You'd be making an arbitrary measure based on a technological advance. Such a term is unlikely to have any meaning or application. Have people stopped painting? Then what does "pre-photo" mean in relation to painting? Did the advent of photography lead to any innovations in painting? However, it would be interesting to see you develop this further: pre-oil, pre-acrylic, etc.

These discussions follow a pattern: someone proposes an alternative interpretation of a term like "postmodern." Others engage with their analysis or opinions. Soon there arises a contingent of people decrying "pigeon-holing" or complex systems of classification. Next, the name-calling begins...

(Now, the skyline-as-novel... the city-as-novel... this one has my head hoppin'...)

by michaelamichael on

All Isms are as important as their effect on happiness.

by Duncan Brown on

John Keats had serious objections to prisms, because they reduced colour to straight lines and robbed it of its universal shape and influence on almost everything.
All isms have the same effect on the world.

by Cal Godot on

All isms have the same effect on the world.

What ism designates the phobic and often paranoid rejection of isms?

by Alan Kirby on

Er - hi Muzzy! Do I know you?

Faulkner is, if anything, underrated.

by Duncan Brown on

Non-ismism?

by Mr. Bennu on

Isms. It's semantics, sure, but it's important semantics. The question isn't where you stand on classification, that's just trying to say >Exactly What We Mean<. A rejection of "isms" is really just a dedication to ones ignorance. Not in an insulting way . . I don't need to be a gourmet chef to appreciate the difference between a great meal and a greater meal, but gourmet chefs need the classification in the perfection of their art. That's isms. But it's not just about quality. Most people can tell the difference between fresh ground pepper and pepper ground a few weeks ago, but certain food critics can tell the difference between brand, season, and region.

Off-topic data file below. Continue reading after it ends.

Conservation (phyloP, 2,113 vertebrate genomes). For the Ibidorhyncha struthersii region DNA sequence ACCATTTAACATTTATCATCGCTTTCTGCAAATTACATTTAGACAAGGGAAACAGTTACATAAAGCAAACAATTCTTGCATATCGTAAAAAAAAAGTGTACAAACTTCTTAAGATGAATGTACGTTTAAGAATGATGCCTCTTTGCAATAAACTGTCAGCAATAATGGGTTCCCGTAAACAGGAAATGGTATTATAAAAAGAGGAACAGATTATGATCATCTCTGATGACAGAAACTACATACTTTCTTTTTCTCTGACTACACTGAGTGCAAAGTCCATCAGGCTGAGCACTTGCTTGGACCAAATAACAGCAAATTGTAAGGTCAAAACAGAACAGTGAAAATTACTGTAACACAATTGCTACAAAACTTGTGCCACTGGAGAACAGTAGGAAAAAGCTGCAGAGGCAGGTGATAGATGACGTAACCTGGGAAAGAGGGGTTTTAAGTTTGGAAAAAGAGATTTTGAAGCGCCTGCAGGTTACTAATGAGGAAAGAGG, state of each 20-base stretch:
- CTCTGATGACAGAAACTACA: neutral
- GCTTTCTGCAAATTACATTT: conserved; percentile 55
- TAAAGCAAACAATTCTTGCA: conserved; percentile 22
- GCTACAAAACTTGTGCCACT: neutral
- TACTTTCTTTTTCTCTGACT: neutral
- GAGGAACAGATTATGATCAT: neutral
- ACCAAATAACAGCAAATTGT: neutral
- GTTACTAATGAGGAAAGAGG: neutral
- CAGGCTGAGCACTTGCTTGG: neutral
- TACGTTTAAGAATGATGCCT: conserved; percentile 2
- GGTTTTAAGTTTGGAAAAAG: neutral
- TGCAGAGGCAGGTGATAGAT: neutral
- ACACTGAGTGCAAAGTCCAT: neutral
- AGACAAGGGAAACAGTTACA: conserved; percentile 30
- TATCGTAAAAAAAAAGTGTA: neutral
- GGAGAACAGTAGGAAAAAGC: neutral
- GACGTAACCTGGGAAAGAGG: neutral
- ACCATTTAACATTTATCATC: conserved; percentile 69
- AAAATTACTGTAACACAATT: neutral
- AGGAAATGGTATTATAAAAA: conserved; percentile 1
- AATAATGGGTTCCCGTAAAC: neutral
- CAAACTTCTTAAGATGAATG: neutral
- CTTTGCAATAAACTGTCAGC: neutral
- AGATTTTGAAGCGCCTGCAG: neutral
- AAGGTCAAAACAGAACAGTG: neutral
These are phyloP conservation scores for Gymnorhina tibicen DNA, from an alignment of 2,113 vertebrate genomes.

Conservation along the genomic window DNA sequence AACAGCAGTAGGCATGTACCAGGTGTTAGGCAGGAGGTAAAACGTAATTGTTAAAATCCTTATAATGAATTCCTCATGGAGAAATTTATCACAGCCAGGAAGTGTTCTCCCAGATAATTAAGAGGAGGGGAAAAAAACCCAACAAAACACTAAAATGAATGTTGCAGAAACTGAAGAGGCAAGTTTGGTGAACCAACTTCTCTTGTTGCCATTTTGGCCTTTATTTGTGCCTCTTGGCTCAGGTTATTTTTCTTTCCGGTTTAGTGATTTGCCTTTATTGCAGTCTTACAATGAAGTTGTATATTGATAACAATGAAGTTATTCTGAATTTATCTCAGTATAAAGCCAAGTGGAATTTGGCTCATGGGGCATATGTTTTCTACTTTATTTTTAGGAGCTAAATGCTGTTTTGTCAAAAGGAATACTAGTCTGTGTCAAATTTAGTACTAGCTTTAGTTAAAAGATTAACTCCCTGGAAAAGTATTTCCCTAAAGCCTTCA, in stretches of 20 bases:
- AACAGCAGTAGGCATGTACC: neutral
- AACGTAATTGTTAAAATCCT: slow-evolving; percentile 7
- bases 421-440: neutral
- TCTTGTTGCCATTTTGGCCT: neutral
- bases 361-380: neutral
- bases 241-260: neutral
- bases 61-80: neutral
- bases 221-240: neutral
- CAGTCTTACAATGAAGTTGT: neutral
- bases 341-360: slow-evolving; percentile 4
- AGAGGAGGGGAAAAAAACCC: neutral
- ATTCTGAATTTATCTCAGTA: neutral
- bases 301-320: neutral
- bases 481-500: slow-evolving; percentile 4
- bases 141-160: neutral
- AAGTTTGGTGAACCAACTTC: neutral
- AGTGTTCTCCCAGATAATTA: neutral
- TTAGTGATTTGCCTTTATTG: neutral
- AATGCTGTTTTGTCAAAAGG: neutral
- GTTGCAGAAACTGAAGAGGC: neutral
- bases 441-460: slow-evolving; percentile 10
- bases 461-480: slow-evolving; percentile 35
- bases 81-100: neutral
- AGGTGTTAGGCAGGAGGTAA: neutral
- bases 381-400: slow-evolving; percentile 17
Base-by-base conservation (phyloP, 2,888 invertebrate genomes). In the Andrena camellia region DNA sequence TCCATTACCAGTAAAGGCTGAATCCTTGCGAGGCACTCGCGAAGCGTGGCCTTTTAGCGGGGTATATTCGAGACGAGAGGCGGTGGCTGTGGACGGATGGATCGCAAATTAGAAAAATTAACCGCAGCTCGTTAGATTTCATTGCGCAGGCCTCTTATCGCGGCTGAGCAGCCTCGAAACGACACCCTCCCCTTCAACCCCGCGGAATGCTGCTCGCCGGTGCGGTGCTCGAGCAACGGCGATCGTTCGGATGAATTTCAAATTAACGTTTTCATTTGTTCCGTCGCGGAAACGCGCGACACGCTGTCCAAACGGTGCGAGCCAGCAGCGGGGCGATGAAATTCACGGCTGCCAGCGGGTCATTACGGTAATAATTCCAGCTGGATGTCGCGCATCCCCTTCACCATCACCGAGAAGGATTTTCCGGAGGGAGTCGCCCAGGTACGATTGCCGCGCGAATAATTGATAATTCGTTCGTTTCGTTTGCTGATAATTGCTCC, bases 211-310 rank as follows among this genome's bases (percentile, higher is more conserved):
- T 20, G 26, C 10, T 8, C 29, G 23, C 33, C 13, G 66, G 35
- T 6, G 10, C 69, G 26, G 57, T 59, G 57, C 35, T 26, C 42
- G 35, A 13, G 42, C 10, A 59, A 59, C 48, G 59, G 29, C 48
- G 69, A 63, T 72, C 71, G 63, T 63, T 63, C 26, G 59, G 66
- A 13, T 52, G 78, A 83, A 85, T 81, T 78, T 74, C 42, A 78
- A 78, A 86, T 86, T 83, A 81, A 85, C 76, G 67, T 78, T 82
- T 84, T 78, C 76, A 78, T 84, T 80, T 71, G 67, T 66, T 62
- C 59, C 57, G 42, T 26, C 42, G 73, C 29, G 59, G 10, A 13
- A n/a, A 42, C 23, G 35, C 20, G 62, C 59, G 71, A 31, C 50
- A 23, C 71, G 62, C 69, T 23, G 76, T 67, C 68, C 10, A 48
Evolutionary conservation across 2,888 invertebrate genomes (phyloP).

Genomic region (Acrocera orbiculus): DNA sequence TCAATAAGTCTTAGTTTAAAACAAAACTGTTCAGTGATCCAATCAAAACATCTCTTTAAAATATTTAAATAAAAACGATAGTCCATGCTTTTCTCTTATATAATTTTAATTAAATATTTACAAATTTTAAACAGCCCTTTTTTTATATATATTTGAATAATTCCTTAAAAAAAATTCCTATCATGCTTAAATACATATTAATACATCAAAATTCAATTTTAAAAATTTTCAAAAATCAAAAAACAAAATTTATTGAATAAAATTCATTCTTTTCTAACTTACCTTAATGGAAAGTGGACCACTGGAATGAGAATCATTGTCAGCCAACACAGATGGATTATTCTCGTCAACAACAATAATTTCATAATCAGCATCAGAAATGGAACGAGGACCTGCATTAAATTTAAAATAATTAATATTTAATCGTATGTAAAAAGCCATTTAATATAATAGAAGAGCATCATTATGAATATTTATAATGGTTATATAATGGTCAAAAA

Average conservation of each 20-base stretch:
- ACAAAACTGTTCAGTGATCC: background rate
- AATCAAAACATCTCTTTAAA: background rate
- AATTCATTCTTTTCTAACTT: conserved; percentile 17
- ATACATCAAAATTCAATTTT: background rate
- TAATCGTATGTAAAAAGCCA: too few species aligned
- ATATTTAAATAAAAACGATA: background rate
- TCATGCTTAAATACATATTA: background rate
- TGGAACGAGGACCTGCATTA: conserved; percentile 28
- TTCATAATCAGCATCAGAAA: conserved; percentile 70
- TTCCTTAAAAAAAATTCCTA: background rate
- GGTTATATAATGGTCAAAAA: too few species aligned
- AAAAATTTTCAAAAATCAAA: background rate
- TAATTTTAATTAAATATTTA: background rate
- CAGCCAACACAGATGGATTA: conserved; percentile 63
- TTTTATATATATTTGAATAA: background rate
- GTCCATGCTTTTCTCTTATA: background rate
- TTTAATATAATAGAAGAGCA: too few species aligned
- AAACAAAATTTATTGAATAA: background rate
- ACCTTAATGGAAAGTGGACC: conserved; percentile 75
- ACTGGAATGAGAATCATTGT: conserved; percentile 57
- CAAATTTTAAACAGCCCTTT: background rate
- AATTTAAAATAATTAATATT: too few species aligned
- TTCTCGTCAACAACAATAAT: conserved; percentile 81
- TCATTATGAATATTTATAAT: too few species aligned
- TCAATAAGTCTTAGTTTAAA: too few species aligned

Literature however, like all arts, has the dubious job of also trying to refine a meaning out of the life journey. So does understanding the intricacies of the isms make you a better critic, yes. Does it make you a better reader and it's appreciation in turn cause the book to have a more potent affect on you? Who knows.

But my gourmet chef better sure as sin know the ins and outs of his food, just like the good author (whose food we're sampling, whether it's Faulkner or whomever) needs to know the isms. Because it's not until you've fully realized what you're doing (usually, by defining it) that you can perfect it.

by Duncan Brown on

Some writers write to the ist or the ism' at that point it is viable for a reader or critic to ask, is that literature or politics or worse propaganda. Ojectivity can be an empitical pain in the elbow as well.

by andy on

Non-ismism, yet with an enthusiasm which could be described as "ismistic"

Hence the Early 90's avant guard movement, ismistic nonismsim.

by Chris Beeman on

Personally, I thought you meant that Faulkner was "unpalatable" to the people that wanted their traditions. Of course, once you've had your freedom, you feel uncomfortable and would enjoy your regulations once more.
Am I correct in thinking so?